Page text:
Metamorphic index minerals: Some metamorphic minerals FIGURE 7.13 Estimated temperature-pressure can survive only under a specific range of temperature-pressure conditions in regionally metamorphosed shales (T-P) conditions. They are called index minerals because their from northern Scotland, superimposed on the presence in a rock indicates what the T-P range was during meta aluminosilicate phase diagram morphism 10 Index minerals provide a relative intensity scale; that is we know which of these minerals represents the highest Kyanite 3? metamorphic grade, but we can’t determine the precise inten- sity of the metamorphism experienced in terms of degrees Cel sius or kilobars of pressure. Estimates of absolute (numerical) T-P conditions are based on experimental work in which mate- rials with compositions similar to particular protoliths have been heated and squeezed to replicate conditions at which index minerals form. Estimates of metamorphic conditions for regionally metamorphosed shales in northern Scotland are 20 Sillimanite 10 2 Andalusite shown in FIGURE 7.13. S00 Index minerals were discovered when field geologists noted the change in mineralogy in wall rocks adjacent to plutons. Exer- cise 7.5 will guide you through the reasoning used by those nmetaNote that the garnet zone could be followed by either a ??? 400 600 500 700 Temperature (C morphic pioncers kyanite or a sillimanite zone, depending on the precise T-P conditions Index Minerals and Metamorphic Zones EXERCISE 7.5 Name Course: Section Date: It wasn’t until the early 20th century that geologists recognized that contact metamorphic minerals were not randomly distributed throughout the contact aureole (the area around a pluton affected by contact metamorphism). The figure below shows the distribution of minerals in the contact aureole around the Hartland pluton, a small granite batholith in central Maine. The field mapper has noted that the minerals chlorite, biotite, and andalusite appeared in metamorphosed shales at different distances from the pluton. Examine the figure on the right and answer the following questions C
(a) Chlorite and biotite are platy minerals. Do you think they are foliated in this contact aureole? Explain. Miles
(b) Where in the contact aureole would the highest temperatures have occurred? Explain your reasoning. Metamorphic zones | AndalusiteBiotiteChlorite Hartland granite (continued) (un) dag apog q) aanssaid Index Minerals and Metamorphic Zones (continued) EXERCISE 7.5 Section: Name: Course: Date:
(c) What does the distribution of minerals in the contact aureole suggest about the temperatures at which these mapped minerals are stable?
(d) Based on your answers above, list the three minerals mapped in this figure in order of increasing metamorphic grade. 1 2 3. Temperatures in the area containing biotite, but not chlorite or andalusite, must have been appropriate to form biotite, but either too hot or too cool to form chlorite and andalusite. Biotite is therefore an index mineral for the T-P conditions in that part of the aureole, and this area is called the biotite zone. Similarly, the chlorite and andalu- site zones represent areas in which those minerals were stable. Chlorite, biotite, and andalusite are therefore index minerals for metamorphosed shales. If limestones and dolostones had also been present in the aureole, they would have produced different index minerals because they don’t have the chemical composition needed to make these three minerals Line B in the figure separates the biotite and chlorite zones, which means it separates the areas that were under conditions at which chlorite was stable from areas that were under conditions at which biotite was stable. This line is called the biotite isograd (iso equal, grad = grade) because the metamorphic temperatures were exactly the same everywhere along it: just hot enough to make biotite. Similarly, dashed line A in the figure is the andalusite isograd. Metamorphic zones and isograds are also mapped in areas of regional metamorphism and may involve other meta- morphic index minerals.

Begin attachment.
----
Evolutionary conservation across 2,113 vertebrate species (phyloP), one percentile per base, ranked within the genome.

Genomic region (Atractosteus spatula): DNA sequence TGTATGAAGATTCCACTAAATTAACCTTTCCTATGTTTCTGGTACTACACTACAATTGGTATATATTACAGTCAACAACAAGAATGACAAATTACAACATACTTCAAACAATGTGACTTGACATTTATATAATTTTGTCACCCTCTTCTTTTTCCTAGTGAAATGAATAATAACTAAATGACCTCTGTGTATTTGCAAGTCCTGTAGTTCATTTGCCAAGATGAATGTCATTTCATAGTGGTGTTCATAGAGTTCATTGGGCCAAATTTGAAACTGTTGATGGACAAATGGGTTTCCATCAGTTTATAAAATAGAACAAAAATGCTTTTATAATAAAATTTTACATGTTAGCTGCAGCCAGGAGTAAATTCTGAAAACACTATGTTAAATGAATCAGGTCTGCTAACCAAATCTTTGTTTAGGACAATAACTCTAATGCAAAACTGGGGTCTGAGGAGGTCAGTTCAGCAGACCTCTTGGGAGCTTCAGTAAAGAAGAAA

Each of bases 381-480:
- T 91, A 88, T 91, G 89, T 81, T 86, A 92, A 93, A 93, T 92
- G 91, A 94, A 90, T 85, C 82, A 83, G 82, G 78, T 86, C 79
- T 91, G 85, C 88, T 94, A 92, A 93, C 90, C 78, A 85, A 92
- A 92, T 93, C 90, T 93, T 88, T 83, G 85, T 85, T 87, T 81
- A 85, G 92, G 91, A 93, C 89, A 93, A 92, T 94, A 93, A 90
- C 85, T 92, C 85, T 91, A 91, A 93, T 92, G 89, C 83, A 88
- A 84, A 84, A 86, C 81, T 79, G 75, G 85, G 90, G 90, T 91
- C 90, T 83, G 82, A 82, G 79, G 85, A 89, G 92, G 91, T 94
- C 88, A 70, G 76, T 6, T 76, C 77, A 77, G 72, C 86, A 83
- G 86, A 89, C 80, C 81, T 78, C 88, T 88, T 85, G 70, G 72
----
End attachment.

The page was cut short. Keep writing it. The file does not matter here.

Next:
What Do You Think Geologists in Africa have found economically valuable concentrations of chromite (the principal ore of chromium) that formed by magmatic differentiation in thick mafic sills. In the same area, there are also mafic lava flows that look very much like the sills, but which contain none of the valu- able minerals. An investment firm is considering purchasing mineral rights for a mountain near the chromite deposits that has numerous tabular bodies of mafic igneous rock. You have been hired as a consultant to determine whether these bodies are intrusive sills, and therefore potential chromite sources worth the investment, or extrusive flows that would not be worth the money.
What metamorphic evidence would you look for that would distinguish the two possibilities? On a separate sheet of paper, write a brief report to the firm explain- ing your reasoning and what you would expect to find in either of the two cases.